First Nation calls all-Indigenous crew a model of future local wildfire response

·2 min read
An all-Indigenous Simpcw First Nation wildfire attack crew at work in the North Thompson region near Kamloops, B.C., in August.  (Melanie Stutt  - image credit)
An all-Indigenous Simpcw First Nation wildfire attack crew at work in the North Thompson region near Kamloops, B.C., in August. (Melanie Stutt - image credit)

North Thompson First Nations say a new all-Indigenous initial attack crew should be a model for local wildfire response.

"We just couldn't sit idle while the Simpcw territory ... burned, or was threatening to be burned," Simpcw Chief Shelly Loring told CBC's Daybreak Kamloops host Shelly Joyce.

"We are not waiting for anybody."

The southern Interior community raised concerns about provincial wildfire response as far back as 2003, but the devastating 2017 fire season sparked action.

Ron Lampreau Jr., Chu Chua Volunteer Fire Department fire chief, says as blazes burned north of Kamloops that season, the B.C. Wildfire Service didn't make some fires burning in and around Simpcw territory a priority target.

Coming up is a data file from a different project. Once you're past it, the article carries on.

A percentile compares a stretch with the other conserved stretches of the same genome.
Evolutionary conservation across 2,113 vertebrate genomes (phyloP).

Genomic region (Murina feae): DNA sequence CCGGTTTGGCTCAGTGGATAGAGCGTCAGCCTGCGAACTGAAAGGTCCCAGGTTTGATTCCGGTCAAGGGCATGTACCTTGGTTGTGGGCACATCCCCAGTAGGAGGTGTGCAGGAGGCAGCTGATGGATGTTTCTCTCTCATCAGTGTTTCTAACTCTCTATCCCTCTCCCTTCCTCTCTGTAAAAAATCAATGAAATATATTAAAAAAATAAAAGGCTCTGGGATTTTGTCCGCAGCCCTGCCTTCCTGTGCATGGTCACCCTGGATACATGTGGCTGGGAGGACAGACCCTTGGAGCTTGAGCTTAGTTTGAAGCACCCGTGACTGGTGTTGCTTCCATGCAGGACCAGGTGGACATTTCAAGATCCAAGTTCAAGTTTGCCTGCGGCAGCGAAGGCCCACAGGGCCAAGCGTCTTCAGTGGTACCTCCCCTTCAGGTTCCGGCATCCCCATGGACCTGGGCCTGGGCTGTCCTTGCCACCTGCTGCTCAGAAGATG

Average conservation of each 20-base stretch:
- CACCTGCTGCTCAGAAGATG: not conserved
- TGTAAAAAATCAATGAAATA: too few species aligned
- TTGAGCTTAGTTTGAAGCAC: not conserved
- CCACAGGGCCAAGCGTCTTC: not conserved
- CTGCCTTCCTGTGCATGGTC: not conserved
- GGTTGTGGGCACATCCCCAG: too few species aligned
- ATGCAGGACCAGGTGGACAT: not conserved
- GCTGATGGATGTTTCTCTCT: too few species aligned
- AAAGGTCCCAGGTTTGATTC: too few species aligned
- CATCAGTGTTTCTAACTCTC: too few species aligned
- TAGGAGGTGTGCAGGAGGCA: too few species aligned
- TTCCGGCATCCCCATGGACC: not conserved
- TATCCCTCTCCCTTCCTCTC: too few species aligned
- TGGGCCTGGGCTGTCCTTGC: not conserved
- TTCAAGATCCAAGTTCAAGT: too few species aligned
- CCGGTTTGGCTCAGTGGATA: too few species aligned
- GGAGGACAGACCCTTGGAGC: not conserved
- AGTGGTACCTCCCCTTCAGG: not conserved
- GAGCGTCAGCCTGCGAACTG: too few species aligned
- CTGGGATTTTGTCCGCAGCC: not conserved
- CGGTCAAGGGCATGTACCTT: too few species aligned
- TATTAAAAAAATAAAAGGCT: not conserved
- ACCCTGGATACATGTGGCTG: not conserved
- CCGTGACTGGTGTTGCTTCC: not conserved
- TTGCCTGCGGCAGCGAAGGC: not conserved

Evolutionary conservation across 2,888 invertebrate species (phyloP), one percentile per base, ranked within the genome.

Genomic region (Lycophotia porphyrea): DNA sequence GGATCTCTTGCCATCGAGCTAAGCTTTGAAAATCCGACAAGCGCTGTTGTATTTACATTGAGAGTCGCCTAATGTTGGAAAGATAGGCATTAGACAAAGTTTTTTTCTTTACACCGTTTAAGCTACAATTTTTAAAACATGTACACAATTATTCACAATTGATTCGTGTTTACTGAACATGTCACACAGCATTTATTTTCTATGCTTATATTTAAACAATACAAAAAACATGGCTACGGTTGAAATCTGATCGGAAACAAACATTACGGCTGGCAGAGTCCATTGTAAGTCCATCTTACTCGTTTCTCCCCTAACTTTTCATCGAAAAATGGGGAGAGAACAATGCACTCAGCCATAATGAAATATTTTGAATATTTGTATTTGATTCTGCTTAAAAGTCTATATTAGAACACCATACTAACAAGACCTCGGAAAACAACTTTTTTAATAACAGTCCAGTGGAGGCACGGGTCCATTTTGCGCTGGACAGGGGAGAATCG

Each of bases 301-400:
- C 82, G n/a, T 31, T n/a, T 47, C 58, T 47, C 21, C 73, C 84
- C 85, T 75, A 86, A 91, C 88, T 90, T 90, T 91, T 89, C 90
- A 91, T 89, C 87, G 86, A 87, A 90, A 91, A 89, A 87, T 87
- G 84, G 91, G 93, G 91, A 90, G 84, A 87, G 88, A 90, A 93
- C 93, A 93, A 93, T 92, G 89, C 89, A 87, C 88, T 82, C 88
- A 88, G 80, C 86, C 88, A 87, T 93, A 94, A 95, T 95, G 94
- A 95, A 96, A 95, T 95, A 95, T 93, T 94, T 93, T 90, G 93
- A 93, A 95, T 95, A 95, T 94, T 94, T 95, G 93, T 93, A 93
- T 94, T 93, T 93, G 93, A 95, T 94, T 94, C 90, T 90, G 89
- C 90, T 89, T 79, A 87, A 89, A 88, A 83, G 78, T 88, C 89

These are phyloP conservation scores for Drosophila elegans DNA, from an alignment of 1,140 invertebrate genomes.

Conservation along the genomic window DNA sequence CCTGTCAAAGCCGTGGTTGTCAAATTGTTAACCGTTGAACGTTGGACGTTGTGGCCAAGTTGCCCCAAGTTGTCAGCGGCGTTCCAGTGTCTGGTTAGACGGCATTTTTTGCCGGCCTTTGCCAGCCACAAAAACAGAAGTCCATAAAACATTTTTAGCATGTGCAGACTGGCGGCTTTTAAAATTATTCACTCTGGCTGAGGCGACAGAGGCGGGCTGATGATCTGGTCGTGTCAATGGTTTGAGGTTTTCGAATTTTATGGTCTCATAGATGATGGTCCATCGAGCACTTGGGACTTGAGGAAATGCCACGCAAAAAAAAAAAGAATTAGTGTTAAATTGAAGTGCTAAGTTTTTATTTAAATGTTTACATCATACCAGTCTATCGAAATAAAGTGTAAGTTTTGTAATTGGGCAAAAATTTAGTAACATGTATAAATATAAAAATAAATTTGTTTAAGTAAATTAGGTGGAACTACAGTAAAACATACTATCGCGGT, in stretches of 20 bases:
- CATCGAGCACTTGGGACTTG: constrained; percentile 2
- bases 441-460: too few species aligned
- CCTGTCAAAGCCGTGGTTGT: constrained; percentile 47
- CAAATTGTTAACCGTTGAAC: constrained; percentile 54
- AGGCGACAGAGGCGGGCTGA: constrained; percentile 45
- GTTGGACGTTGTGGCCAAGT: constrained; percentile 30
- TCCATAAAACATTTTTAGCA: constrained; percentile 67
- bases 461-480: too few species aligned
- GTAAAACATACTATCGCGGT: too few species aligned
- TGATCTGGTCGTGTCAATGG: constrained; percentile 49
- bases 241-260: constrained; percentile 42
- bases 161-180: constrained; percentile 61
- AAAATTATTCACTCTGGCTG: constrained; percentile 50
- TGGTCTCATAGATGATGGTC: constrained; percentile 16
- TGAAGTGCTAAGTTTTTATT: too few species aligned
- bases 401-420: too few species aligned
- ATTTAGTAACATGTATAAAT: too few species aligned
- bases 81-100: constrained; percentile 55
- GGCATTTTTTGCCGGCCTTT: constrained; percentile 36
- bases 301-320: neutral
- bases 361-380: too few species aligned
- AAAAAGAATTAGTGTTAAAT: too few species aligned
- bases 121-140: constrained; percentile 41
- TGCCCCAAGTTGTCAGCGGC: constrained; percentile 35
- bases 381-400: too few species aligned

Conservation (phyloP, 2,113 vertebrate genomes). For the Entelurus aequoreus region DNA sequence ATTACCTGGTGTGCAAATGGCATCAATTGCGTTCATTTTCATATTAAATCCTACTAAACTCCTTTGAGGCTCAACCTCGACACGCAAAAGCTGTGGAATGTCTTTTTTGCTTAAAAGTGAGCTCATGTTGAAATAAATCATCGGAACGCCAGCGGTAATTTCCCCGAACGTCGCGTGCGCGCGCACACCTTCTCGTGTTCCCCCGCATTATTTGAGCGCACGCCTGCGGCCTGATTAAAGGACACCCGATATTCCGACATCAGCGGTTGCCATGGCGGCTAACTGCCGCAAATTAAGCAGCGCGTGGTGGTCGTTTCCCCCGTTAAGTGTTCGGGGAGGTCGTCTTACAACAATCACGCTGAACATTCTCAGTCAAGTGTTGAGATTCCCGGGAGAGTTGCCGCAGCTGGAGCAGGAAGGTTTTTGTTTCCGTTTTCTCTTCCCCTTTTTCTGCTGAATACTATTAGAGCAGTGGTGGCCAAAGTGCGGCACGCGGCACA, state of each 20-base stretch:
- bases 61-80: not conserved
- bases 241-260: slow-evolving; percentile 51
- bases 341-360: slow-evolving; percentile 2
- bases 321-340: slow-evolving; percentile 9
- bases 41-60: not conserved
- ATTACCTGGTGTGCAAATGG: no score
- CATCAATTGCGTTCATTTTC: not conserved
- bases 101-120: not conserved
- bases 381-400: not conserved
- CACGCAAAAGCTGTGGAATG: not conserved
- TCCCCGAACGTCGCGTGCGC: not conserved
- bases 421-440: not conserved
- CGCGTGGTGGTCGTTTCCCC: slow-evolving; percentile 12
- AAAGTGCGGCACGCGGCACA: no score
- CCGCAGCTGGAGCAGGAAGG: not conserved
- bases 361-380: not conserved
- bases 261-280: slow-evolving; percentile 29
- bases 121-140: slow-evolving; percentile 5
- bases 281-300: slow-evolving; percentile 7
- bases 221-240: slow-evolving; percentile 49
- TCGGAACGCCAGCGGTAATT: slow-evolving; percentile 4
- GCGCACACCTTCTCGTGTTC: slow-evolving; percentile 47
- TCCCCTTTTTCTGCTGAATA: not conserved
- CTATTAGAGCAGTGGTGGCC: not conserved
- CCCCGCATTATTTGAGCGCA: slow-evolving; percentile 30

He argues the BCWS response and threat assessment lacked local and Indigenous knowledge about the terrain and habitat.

"We identified a gap, with having the local knowledge that's really critical about fighting these fires … [we] know the back roads, [we] know our territory," Lampreau says.

Similar criticism have been raised this fire season by regional ranchers and residents.

Loring says Simpcw leadership and a dedicated group of volunteers set out to get a crew fully equipped and trained to B.C. Wildfire Service standards, and then lobbied for approval.

"[We] had a vision of an initial attack crew and it's taken a couple of years to come to fruition, but we've finally signed an agreement with the province that does see us have our own initial attack crew," she said.

"We pulled up our sleeves, we pulled out our pickaxes so to say, and now we see feet on the ground."

Melanie Stutt
Melanie Stutt

The initial attack crew, of up to five rotating members, is dispatched by the Kamloops Fire Centre of the Wildfire Service to any new blaze within 120 kilometres of Simpcw land.

The team is currently fighting the out-of-control Sparks Lake Fire which has grown to almost 900 square kilometre, the largest wildfire in the province.

Lampreau says the project is receiving interest and support from other Indigenous communities, and forestry and resource industry partners.

"Everybody wants to see this project and initiative to succeed," he says. "It's not only a benefit for Simpcw First Nations but everyone in our region."

The Simpcw hope to put as many as three crews in the field next summer.

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